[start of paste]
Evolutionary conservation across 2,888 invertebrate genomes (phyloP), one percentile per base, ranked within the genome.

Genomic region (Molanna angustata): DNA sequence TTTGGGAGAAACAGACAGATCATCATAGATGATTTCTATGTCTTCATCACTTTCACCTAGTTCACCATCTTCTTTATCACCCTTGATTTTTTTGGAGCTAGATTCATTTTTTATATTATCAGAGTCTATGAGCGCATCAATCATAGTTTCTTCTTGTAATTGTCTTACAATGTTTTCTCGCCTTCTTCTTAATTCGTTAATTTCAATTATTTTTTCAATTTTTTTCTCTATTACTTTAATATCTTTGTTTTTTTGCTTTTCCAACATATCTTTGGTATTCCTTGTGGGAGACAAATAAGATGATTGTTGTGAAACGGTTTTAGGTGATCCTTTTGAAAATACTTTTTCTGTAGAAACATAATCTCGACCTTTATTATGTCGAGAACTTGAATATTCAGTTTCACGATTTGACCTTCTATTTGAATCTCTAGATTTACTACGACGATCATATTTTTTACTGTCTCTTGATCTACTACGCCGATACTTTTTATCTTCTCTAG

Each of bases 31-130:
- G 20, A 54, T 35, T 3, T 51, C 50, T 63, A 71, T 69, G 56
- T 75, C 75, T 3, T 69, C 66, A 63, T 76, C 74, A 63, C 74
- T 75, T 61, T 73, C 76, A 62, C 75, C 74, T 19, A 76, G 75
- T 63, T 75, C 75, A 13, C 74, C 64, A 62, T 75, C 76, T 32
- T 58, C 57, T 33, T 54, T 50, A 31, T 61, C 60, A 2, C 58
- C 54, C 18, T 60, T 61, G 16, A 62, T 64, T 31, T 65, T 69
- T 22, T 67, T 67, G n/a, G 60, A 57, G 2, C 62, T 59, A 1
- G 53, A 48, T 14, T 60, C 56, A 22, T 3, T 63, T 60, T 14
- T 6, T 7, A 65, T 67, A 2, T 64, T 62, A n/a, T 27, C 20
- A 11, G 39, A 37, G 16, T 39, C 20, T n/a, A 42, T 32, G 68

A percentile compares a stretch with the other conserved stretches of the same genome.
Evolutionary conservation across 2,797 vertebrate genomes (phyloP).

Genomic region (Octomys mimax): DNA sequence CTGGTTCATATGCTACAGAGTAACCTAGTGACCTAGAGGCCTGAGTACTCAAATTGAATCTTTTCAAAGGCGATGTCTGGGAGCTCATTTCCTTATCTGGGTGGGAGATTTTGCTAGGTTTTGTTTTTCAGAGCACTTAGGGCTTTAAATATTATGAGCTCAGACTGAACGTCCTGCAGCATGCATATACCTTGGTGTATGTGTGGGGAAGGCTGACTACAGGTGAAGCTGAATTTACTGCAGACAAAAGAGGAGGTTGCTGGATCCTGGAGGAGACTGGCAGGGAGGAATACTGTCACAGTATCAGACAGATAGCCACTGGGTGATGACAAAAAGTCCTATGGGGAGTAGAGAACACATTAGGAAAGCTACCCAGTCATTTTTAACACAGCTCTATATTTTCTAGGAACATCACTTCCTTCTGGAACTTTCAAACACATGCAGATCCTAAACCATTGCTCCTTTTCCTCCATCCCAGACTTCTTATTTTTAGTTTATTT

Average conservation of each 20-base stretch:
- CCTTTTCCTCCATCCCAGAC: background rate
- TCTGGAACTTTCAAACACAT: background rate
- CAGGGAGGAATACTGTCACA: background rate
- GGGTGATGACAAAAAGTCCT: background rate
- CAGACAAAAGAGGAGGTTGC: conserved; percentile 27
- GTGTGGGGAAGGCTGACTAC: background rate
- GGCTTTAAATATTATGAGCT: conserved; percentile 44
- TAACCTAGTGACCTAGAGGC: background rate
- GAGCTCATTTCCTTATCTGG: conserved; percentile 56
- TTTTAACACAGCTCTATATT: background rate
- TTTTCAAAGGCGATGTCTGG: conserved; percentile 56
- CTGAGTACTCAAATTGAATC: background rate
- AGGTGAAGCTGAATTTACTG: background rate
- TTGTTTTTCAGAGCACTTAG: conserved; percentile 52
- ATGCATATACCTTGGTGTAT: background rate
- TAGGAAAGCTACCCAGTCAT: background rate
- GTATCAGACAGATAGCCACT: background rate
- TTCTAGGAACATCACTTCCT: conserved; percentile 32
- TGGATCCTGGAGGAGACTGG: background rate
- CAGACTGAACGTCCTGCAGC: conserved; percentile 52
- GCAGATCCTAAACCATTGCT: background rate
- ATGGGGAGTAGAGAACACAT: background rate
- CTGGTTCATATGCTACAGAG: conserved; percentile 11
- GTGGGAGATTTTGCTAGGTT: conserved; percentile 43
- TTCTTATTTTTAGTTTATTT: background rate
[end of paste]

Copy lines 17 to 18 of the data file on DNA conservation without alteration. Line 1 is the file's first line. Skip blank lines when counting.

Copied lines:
Average conservation of each 20-base stretch:
- CCTTTTCCTCCATCCCAGAC: background rate